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Reflections Magazine : Reflections Magazine Issue 52
Risk and Resilience Author: Tim Gill Early Childhood Consultant London Four-year-old Jo is up a tree in the outside space of her kindergarten. She has climbed the bottom branches, and is now crawling along a big, curving branch about a metre above the ground -- the perfect height to test her nerves. She doesn't realise it, but some adult eyes are keeping watch on Jo. A member of the kindy's staff has spotted her, and is monitoring her progress from a discreet distance. Jo is a keen and competent climber, and presses on. She is soon higher than ever before, and shows no signs of stopping. Imagine you are the watching adult. What would you do? How and when would you step in? And more importantly, on what basis would you make these decisions? Of course, it is absolutely right to be concerned about children's safety. But this concern needs to be tempered by a recognition that play, exploration, adventure and uncertainty are at the heart of children's learning, from the day they are born. No child would ever learn to climb -- or even to walk, or ride a bike - if they were not driven by a hunger for competence, and a desire to get to grips with the world around them. Risk and resilience When we think about risk, our mind typically turns first to physical challenges. But there is also social risk: learning how to get along and resolve differences. And there is emotional risk: experiencing, and learning to overcome, a whole range of fears and anxieties. In all these cases, the goal for adults should be the same: to help children get more confident, and competent. To help them learn how to cope with the everyday challenges that life might throw at them. This is what, in my book No Fear: Growing up in a risk averse society, I call adopting a philosophy of resilience. And it demands a thoughtful approach to risk. So what does a thoughtful approach to risk look like? The essential first step is to recognise that risk cannot be eliminated. In fact, quite the opposite: a degree of risk is essential to creating good learning opportunities. The zero-risk childhood is an impossible goal, and so is the zero-risk setting. In almost any situation, children can and do have accidents, feel sad or frustrated, fight, get hurt or upset. Indeed in many cases these outcomes are best understood not as blameworthy, but as valuable learning experiences in their own right. In a good learning setting, bad things sometimes happen. Hence a thoughtful approach to risk is one that balances the risks against the benefits. 12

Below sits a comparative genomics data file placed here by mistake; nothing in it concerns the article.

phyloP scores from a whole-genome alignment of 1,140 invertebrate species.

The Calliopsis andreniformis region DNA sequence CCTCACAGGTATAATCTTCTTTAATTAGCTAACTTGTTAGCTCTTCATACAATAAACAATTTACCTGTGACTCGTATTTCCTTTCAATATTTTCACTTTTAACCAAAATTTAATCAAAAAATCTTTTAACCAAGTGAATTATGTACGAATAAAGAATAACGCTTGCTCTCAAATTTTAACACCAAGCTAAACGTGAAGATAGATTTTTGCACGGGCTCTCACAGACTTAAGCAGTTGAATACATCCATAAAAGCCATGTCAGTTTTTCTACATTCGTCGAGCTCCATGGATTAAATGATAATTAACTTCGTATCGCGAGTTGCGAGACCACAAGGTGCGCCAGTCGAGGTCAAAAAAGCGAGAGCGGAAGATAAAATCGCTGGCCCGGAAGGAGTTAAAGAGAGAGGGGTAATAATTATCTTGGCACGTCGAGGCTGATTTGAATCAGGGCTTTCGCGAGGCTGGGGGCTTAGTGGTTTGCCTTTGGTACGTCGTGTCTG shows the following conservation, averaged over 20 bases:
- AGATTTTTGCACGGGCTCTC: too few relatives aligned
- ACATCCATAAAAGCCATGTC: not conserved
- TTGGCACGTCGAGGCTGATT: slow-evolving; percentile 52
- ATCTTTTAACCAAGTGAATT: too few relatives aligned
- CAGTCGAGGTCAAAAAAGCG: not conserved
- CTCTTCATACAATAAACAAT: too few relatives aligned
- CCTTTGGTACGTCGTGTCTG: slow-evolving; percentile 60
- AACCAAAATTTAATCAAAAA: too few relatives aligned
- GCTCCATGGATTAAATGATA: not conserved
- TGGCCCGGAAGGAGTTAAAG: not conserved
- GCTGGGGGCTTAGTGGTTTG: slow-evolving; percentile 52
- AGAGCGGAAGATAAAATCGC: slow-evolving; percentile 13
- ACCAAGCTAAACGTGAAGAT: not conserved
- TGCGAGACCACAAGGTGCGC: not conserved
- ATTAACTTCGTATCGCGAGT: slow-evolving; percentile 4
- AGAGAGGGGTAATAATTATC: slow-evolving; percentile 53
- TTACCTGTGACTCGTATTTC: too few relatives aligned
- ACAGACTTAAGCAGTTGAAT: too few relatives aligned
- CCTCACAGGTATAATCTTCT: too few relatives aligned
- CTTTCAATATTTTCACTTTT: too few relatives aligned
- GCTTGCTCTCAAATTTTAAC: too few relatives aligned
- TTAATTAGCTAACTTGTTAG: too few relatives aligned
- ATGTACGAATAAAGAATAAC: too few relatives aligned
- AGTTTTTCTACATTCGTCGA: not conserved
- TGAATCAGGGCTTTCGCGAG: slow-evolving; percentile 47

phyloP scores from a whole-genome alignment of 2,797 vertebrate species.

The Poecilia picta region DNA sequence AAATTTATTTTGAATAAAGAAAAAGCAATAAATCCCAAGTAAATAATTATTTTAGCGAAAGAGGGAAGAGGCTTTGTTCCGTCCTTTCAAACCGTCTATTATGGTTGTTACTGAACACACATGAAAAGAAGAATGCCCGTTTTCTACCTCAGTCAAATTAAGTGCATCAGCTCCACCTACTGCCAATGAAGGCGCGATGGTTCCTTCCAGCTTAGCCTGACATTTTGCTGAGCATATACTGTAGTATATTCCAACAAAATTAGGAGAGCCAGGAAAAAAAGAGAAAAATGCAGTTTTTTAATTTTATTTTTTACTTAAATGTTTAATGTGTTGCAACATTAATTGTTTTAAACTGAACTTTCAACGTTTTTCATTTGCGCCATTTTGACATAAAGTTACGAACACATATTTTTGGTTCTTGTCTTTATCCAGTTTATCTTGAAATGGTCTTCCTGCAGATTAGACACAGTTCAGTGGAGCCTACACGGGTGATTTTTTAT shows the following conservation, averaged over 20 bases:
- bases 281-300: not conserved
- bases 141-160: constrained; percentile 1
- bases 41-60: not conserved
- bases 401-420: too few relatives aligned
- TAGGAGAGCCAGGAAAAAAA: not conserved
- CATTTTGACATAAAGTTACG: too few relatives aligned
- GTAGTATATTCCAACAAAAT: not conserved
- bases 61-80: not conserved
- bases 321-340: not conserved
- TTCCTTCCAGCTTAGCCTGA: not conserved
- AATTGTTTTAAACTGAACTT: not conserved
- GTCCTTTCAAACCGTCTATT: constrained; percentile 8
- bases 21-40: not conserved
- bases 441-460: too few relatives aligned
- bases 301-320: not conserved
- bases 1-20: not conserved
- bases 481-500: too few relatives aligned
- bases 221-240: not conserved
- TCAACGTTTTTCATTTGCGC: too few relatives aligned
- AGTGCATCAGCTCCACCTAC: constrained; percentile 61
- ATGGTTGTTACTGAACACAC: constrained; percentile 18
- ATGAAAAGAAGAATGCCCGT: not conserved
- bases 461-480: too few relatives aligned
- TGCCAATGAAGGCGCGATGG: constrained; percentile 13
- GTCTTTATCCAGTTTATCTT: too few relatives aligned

Reflections Magazine Issue 51
Reflections Magazine Issue 53 Summer 2013